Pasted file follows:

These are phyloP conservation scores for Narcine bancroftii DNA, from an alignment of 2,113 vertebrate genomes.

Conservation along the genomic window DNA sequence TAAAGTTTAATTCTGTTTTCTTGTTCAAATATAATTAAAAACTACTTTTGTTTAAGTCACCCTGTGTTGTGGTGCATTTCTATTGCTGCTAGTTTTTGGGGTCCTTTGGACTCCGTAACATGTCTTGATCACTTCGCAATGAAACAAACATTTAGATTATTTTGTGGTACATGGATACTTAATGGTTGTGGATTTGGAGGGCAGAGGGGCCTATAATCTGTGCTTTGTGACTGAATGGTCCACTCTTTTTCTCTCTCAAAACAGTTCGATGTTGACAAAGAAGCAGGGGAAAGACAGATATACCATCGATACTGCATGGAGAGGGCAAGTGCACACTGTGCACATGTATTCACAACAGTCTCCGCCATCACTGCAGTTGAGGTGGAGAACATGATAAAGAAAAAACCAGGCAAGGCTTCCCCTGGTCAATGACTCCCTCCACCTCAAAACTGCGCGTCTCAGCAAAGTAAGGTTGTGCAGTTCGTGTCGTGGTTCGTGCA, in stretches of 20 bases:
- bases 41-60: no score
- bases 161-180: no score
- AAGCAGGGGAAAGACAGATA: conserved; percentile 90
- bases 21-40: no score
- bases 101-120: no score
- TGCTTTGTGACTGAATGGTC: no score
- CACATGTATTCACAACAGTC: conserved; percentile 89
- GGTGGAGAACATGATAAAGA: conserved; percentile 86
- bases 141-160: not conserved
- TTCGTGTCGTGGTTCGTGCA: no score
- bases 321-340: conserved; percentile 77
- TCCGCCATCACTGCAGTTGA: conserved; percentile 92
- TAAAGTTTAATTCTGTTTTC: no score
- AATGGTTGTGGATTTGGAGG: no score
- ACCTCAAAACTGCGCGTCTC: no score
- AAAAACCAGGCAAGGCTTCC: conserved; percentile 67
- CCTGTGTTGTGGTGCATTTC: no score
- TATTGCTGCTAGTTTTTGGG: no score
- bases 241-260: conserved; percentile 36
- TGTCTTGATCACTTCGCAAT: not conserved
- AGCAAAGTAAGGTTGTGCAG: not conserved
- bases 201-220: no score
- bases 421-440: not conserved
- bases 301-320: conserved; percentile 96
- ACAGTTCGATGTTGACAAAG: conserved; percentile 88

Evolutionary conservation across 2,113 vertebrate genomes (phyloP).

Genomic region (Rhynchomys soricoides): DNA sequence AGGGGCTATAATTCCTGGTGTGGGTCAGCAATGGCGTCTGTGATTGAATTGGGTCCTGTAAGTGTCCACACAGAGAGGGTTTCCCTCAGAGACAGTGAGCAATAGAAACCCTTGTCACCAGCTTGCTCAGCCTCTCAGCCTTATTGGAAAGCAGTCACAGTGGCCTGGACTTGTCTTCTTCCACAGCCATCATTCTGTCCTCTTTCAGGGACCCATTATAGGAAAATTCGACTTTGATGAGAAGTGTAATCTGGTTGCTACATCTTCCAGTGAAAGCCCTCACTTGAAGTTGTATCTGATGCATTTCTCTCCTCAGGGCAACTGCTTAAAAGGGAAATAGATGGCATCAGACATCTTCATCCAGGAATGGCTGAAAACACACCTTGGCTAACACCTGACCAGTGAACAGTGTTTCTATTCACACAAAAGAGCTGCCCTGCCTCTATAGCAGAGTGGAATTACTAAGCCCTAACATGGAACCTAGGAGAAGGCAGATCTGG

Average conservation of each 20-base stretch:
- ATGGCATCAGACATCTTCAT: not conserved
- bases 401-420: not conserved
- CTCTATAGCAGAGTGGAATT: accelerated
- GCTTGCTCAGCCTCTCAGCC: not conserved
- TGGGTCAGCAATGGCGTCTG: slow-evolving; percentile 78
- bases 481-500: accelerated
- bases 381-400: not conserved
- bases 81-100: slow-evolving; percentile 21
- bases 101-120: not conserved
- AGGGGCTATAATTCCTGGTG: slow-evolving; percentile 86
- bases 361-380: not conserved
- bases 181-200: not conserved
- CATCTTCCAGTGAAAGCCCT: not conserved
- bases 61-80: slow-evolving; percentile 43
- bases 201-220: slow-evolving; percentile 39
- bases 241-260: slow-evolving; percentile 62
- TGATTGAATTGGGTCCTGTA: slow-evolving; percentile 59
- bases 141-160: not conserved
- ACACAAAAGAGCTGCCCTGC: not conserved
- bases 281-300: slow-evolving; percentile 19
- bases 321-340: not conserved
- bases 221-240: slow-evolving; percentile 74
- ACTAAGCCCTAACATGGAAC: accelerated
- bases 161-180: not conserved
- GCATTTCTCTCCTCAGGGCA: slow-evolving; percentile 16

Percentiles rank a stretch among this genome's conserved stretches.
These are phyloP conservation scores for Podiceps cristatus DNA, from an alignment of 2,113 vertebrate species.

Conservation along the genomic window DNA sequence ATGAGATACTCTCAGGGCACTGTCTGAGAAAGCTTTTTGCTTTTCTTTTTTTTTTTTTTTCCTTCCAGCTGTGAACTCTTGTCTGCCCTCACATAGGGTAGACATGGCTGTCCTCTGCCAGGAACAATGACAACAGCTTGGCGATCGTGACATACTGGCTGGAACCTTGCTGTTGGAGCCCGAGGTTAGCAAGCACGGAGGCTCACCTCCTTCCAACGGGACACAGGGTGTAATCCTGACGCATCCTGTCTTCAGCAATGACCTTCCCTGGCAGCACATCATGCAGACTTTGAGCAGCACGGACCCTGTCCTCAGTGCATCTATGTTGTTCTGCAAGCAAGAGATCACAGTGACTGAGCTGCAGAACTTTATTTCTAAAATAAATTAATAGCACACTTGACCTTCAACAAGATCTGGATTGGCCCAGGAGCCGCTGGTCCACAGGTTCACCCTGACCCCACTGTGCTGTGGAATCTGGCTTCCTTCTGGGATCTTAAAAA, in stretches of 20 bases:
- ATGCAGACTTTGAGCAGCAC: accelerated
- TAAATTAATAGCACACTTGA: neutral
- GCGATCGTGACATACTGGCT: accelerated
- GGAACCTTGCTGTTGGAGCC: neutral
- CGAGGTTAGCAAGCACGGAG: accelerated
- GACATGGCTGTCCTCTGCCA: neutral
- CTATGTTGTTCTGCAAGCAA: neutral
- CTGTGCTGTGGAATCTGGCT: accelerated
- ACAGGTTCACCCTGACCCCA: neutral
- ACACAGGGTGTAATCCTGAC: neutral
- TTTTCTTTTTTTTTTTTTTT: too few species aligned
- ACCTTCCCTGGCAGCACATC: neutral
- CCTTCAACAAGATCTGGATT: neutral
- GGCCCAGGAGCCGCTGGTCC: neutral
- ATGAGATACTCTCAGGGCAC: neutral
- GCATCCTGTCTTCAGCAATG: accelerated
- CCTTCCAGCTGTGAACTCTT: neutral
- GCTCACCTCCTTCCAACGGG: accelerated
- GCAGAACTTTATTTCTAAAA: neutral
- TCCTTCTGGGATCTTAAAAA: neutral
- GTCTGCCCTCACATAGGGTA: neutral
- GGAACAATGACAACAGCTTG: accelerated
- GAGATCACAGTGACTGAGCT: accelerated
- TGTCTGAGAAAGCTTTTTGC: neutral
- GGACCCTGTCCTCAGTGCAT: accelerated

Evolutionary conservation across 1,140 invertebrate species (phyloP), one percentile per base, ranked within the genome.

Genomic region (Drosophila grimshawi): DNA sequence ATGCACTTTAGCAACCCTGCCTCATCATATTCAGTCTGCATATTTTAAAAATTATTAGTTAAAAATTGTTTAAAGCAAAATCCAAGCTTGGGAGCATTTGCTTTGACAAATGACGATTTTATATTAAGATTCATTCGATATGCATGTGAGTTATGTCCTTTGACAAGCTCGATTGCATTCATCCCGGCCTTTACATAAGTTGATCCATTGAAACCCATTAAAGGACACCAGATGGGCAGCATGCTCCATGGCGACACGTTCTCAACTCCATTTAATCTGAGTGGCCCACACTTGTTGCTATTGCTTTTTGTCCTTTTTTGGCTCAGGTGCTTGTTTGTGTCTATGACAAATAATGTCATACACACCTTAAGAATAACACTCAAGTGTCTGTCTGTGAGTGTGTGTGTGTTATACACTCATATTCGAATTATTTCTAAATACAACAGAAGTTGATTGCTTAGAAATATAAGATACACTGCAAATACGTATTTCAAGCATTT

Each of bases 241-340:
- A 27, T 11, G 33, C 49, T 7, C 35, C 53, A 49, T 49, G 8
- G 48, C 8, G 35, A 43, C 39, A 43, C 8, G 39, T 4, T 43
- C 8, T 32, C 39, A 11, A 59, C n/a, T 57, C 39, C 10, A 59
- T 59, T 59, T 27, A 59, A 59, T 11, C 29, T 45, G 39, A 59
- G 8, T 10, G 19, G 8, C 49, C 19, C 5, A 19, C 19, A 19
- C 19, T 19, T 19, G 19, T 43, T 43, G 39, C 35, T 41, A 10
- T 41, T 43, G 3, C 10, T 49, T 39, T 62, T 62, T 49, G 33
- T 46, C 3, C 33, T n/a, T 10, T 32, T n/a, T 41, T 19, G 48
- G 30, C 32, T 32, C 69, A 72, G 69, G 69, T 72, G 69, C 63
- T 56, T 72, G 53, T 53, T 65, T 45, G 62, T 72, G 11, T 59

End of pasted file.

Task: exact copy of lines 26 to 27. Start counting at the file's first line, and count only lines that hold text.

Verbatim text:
- bases 301-320: conserved; percentile 96
- ACAGTTCGATGTTGACAAAG: conserved; percentile 88